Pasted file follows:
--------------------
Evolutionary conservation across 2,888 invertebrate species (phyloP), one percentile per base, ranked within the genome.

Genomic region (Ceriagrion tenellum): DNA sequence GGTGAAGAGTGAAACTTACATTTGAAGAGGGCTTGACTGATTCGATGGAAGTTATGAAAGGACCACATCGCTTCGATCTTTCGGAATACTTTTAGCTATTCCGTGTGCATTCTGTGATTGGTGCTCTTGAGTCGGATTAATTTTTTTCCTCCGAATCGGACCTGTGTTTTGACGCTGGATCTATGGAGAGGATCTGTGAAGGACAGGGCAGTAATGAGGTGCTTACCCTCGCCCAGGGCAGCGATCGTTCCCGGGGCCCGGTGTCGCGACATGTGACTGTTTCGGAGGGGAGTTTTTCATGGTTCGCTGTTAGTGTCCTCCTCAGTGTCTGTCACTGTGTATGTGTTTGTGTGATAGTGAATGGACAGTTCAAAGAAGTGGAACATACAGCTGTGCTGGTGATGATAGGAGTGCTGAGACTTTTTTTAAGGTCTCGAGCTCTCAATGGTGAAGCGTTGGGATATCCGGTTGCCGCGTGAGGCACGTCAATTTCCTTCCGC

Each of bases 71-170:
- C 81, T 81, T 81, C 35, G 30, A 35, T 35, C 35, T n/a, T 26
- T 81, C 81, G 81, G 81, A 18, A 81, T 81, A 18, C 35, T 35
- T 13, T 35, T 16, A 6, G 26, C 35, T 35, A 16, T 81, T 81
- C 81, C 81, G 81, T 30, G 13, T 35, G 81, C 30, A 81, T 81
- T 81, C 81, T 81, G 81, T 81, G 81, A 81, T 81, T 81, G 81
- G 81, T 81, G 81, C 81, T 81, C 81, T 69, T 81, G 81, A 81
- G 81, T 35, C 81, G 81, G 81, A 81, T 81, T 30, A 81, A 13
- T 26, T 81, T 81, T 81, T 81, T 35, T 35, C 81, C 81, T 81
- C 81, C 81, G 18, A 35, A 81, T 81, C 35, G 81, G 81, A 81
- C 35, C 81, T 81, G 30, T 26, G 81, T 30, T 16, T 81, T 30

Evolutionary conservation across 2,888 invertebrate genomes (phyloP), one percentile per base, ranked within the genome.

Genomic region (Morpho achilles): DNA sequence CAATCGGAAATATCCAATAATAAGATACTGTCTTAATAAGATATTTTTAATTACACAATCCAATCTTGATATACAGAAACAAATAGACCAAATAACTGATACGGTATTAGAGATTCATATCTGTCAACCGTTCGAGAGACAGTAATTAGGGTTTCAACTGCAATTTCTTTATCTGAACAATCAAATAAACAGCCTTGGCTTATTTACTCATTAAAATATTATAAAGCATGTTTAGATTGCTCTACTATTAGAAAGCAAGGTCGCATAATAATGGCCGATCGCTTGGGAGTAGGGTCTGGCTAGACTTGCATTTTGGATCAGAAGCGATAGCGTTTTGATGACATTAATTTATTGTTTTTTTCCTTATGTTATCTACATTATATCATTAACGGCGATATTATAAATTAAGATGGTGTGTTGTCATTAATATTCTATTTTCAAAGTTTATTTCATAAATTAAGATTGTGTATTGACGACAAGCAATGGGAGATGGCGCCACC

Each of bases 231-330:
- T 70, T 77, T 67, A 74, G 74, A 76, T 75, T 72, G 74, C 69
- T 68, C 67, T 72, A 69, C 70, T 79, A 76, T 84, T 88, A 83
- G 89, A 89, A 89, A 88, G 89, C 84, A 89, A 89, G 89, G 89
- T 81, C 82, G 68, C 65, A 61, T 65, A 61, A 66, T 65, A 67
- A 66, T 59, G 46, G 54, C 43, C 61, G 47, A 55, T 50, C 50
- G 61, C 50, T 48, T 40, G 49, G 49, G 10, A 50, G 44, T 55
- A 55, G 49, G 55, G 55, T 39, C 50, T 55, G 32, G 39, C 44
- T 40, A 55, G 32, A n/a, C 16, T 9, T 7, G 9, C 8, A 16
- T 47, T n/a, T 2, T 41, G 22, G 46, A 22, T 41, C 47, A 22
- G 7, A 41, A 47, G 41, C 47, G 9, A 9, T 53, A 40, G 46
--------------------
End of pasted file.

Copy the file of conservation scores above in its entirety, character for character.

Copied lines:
Evolutionary conservation across 2,888 invertebrate species (phyloP), one percentile per base, ranked within the genome.

Genomic region (Ceriagrion tenellum): DNA sequence GGTGAAGAGTGAAACTTACATTTGAAGAGGGCTTGACTGATTCGATGGAAGTTATGAAAGGACCACATCGCTTCGATCTTTCGGAATACTTTTAGCTATTCCGTGTGCATTCTGTGATTGGTGCTCTTGAGTCGGATTAATTTTTTTCCTCCGAATCGGACCTGTGTTTTGACGCTGGATCTATGGAGAGGATCTGTGAAGGACAGGGCAGTAATGAGGTGCTTACCCTCGCCCAGGGCAGCGATCGTTCCCGGGGCCCGGTGTCGCGACATGTGACTGTTTCGGAGGGGAGTTTTTCATGGTTCGCTGTTAGTGTCCTCCTCAGTGTCTGTCACTGTGTATGTGTTTGTGTGATAGTGAATGGACAGTTCAAAGAAGTGGAACATACAGCTGTGCTGGTGATGATAGGAGTGCTGAGACTTTTTTTAAGGTCTCGAGCTCTCAATGGTGAAGCGTTGGGATATCCGGTTGCCGCGTGAGGCACGTCAATTTCCTTCCGC

Each of bases 71-170:
- C 81, T 81, T 81, C 35, G 30, A 35, T 35, C 35, T n/a, T 26
- T 81, C 81, G 81, G 81, A 18, A 81, T 81, A 18, C 35, T 35
- T 13, T 35, T 16, A 6, G 26, C 35, T 35, A 16, T 81, T 81
- C 81, C 81, G 81, T 30, G 13, T 35, G 81, C 30, A 81, T 81
- T 81, C 81, T 81, G 81, T 81, G 81, A 81, T 81, T 81, G 81
- G 81, T 81, G 81, C 81, T 81, C 81, T 69, T 81, G 81, A 81
- G 81, T 35, C 81, G 81, G 81, A 81, T 81, T 30, A 81, A 13
- T 26, T 81, T 81, T 81, T 81, T 35, T 35, C 81, C 81, T 81
- C 81, C 81, G 18, A 35, A 81, T 81, C 35, G 81, G 81, A 81
- C 35, C 81, T 81, G 30, T 26, G 81, T 30, T 16, T 81, T 30

Evolutionary conservation across 2,888 invertebrate genomes (phyloP), one percentile per base, ranked within the genome.

Genomic region (Morpho achilles): DNA sequence CAATCGGAAATATCCAATAATAAGATACTGTCTTAATAAGATATTTTTAATTACACAATCCAATCTTGATATACAGAAACAAATAGACCAAATAACTGATACGGTATTAGAGATTCATATCTGTCAACCGTTCGAGAGACAGTAATTAGGGTTTCAACTGCAATTTCTTTATCTGAACAATCAAATAAACAGCCTTGGCTTATTTACTCATTAAAATATTATAAAGCATGTTTAGATTGCTCTACTATTAGAAAGCAAGGTCGCATAATAATGGCCGATCGCTTGGGAGTAGGGTCTGGCTAGACTTGCATTTTGGATCAGAAGCGATAGCGTTTTGATGACATTAATTTATTGTTTTTTTCCTTATGTTATCTACATTATATCATTAACGGCGATATTATAAATTAAGATGGTGTGTTGTCATTAATATTCTATTTTCAAAGTTTATTTCATAAATTAAGATTGTGTATTGACGACAAGCAATGGGAGATGGCGCCACC

Each of bases 231-330:
- T 70, T 77, T 67, A 74, G 74, A 76, T 75, T 72, G 74, C 69
- T 68, C 67, T 72, A 69, C 70, T 79, A 76, T 84, T 88, A 83
- G 89, A 89, A 89, A 88, G 89, C 84, A 89, A 89, G 89, G 89
- T 81, C 82, G 68, C 65, A 61, T 65, A 61, A 66, T 65, A 67
- A 66, T 59, G 46, G 54, C 43, C 61, G 47, A 55, T 50, C 50
- G 61, C 50, T 48, T 40, G 49, G 49, G 10, A 50, G 44, T 55
- A 55, G 49, G 55, G 55, T 39, C 50, T 55, G 32, G 39, C 44
- T 40, A 55, G 32, A n/a, C 16, T 9, T 7, G 9, C 8, A 16
- T 47, T n/a, T 2, T 41, G 22, G 46, A 22, T 41, C 47, A 22
- G 7, A 41, A 47, G 41, C 47, G 9, A 9, T 53, A 40, G 46